This winning proposal by London-based Foster + Partners and designer Adrien Gardere has been selected from shortlisted entries for an international competition to design the 'Musée de la Romanité' in Narbonne, southern France. Roman artefacts found in the port city will be showcased, featuring ancient relics from the area's archeological sites and legacy of buildings.
The collection of 1,000 stone funerary blocks which have been excavated nearby will be stored within a flexible cubbyhole bookcase that spans the length of the building. The wall doubles as a barrier between the gallery and the adjacent private restoration spaces, offering visitors selective views as the archeologists and researchers work. The mosaic of windows and shelves may be interchanged creating a tool for observational learning. The internal program also includes permanent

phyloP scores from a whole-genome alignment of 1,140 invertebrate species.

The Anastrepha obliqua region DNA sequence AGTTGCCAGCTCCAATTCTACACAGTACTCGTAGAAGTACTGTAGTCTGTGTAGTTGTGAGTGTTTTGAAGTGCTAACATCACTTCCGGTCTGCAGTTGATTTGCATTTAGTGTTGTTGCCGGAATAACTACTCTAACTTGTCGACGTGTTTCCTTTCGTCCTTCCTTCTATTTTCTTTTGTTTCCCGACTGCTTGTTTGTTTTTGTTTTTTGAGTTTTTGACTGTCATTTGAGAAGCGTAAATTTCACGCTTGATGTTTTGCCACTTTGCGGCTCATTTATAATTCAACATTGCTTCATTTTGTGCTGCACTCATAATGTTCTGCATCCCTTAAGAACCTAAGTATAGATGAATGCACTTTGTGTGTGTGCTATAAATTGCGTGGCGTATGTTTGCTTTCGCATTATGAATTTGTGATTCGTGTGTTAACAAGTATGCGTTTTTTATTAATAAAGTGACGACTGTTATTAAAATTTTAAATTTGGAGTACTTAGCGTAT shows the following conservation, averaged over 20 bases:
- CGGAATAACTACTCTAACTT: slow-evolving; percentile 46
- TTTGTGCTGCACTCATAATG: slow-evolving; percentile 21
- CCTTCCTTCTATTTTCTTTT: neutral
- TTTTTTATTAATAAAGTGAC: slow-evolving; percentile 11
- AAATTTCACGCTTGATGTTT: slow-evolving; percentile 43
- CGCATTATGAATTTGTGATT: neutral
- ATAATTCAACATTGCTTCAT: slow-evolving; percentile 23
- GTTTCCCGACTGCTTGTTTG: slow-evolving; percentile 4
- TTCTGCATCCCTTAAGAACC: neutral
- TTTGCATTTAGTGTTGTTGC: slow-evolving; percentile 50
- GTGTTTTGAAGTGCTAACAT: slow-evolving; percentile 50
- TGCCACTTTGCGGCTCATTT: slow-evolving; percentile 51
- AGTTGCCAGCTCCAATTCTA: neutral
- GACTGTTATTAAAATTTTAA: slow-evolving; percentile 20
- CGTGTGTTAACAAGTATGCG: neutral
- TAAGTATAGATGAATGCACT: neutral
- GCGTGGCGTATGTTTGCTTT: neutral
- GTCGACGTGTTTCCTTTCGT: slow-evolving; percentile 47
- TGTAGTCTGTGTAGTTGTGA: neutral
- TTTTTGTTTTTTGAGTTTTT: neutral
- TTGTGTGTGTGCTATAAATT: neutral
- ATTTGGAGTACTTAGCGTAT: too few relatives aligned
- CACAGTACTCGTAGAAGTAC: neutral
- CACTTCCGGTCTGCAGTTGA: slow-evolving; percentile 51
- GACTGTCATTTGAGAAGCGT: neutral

and temporary exhibitions, multimedia education centre, library, administrative offices and storage facilities.
The single storey structure and encompassing concrete roof protects from thermal gain while clerestory windows and light wells introduce dramatic down-lighting. The canopy extends to shelter an outdoor plaza surrounding the museum. Merging french gardens and roman courtyards, the landscaping forms a connection between the water of the Canal du Midi and visitors. An amphitheater hosts displays and events, marking the centre as a landmark and entry point to the city.
'We have been inspired by the setting, by Narbonne’s climate and by the city’s fascinating collection of roman artefacts. The gardens will strengthen the connection with the canal and surroundings, and at their heart will be a simple, energy efficient museum building. All of the internal and even some external walls can be rearranged – its flexibility mirrors the live excavation site, a shelter to accommodate the exploration within.' - Spencer de Grey, senior partner, head of design at Foster + Partners.